You are here: Home - General - Letter to an ex-lover: Exciting Conclusion

Letter to an ex-lover: Exciting Conclusion

Posted by on October 7th, 2008 with 0 Comments

I was lying on my back in the woods near my house in Northwest Philly. It was a late autumn night and when the wind blew the trees swayed with it. I was 16 and alone with myself in an altered state of mind. My mouth tasted like metal and my hands didn’t look quite right. I lit a cigarette and watched the bare branches of the trees. I breathed deeply and felt the nicotine spread through my mind like the branches of those trees. It was in there, intractable.

When I quit, the first two weeks were the worst. After that, the first 3 months were the worst. People said it would get better after that, but it didn’t. Fortunately, I’m stubborn. There’s no trick to quitting smoking. I understand why people can’t, but I don’t understand why people don’t understand why they can’t. If you refuse to smoke, then you’ll be successful.

The last time I had a cigarette was in May. It was after the death of a friend. I had 2 or 3 cigarettes that night. I said yesterday that cigarettes are like an ex. At first I thought I would never be able to see her again, but we can be friends now. It’s a shoulder to lean on or someone to call after a few too many drinks. But I’ll never let her get too close. She’s as crazy as she’s ever been and will work her way back into my life the first opportunity she gets.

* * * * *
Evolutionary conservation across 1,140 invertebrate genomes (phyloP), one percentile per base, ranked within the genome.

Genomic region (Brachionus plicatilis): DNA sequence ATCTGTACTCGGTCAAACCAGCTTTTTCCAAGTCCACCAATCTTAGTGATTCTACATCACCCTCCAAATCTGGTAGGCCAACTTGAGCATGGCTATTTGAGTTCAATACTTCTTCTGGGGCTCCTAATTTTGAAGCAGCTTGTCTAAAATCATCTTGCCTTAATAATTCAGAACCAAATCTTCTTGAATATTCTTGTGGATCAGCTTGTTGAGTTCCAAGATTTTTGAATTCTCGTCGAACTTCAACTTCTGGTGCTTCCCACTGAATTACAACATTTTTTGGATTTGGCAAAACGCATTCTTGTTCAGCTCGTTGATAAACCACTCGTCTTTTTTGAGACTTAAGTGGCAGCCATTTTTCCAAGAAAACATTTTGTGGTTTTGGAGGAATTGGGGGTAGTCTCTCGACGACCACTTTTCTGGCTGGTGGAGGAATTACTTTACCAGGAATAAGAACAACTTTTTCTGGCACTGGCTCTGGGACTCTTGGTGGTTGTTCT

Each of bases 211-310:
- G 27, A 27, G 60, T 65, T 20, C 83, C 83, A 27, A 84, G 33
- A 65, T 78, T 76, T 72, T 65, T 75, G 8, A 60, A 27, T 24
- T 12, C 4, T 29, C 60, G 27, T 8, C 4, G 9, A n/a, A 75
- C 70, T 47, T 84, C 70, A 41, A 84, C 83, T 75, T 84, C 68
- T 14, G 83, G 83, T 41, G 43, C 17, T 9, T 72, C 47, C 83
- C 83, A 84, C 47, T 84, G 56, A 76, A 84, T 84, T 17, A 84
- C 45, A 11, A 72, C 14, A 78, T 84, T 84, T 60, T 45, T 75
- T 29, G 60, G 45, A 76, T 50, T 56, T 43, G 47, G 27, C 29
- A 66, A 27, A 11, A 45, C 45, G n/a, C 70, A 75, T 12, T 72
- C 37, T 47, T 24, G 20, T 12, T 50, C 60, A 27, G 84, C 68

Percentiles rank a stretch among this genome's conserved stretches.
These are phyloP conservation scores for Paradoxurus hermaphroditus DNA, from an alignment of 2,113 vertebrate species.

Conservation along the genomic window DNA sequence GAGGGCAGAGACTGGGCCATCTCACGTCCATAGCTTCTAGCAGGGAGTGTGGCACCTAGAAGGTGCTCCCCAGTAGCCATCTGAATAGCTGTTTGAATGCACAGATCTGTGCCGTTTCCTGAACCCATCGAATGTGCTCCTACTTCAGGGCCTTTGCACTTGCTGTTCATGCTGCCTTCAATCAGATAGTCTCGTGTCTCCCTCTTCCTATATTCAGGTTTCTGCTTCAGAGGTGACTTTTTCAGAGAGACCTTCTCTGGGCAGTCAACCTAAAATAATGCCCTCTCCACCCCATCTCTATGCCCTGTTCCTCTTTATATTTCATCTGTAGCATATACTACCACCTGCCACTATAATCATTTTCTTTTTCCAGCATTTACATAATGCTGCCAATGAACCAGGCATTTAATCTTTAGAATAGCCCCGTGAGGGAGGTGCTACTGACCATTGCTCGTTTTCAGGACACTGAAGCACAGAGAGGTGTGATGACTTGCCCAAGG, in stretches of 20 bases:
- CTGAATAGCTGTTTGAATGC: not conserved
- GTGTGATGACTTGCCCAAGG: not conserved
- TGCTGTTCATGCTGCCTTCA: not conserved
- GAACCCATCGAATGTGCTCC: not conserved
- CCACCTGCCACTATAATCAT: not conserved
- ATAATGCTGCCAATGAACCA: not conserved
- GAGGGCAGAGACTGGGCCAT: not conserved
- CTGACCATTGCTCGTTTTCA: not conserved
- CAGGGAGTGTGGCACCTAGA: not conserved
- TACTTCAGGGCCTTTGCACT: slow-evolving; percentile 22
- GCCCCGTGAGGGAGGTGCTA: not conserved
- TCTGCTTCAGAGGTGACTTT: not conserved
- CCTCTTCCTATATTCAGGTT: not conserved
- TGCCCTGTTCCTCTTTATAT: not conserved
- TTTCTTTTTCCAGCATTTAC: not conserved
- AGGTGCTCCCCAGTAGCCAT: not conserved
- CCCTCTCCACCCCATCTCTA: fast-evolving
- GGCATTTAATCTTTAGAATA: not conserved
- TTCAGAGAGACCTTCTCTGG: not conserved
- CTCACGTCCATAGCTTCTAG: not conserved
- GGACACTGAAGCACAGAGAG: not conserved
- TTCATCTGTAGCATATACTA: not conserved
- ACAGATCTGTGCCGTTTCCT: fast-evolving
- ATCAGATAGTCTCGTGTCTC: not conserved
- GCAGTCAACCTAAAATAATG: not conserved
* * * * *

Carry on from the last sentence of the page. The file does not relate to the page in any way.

When I first ended it, I couldn’t do anything. I couldn’t listen to music. I had trouble watching movies. I didn’t go out or touch a drop of alcohol for months. Worst of all I couldn’t write. Sitting down with my notebook and not lighting a cigarette was the hardest part of the whole thing. The two actions were so thoroughly tied up with one another that I had to stop writing. Since writing is my second addiction, it became a big problem.

I said yesterday that the real insidiousness of the addiction is what it does to you internally. It had become part of my identity. How do you go on if you can’t do anything that you used to do? It’s like breaking up with yourself. All the music you like reminds you of it. All your routines remind you of it. All your favorite things remind you of the things you like to do with yourself. What the hell do you do?

It’s mostly better now, but it will never fade away completely. I don’t write much in my notebooks anymore. After a few months I discovered that I could write on my computer without too much trouble… so I started a website.

Leave a Reply

Featured Post

Your Neighborhood Toynbee Tile

Search this site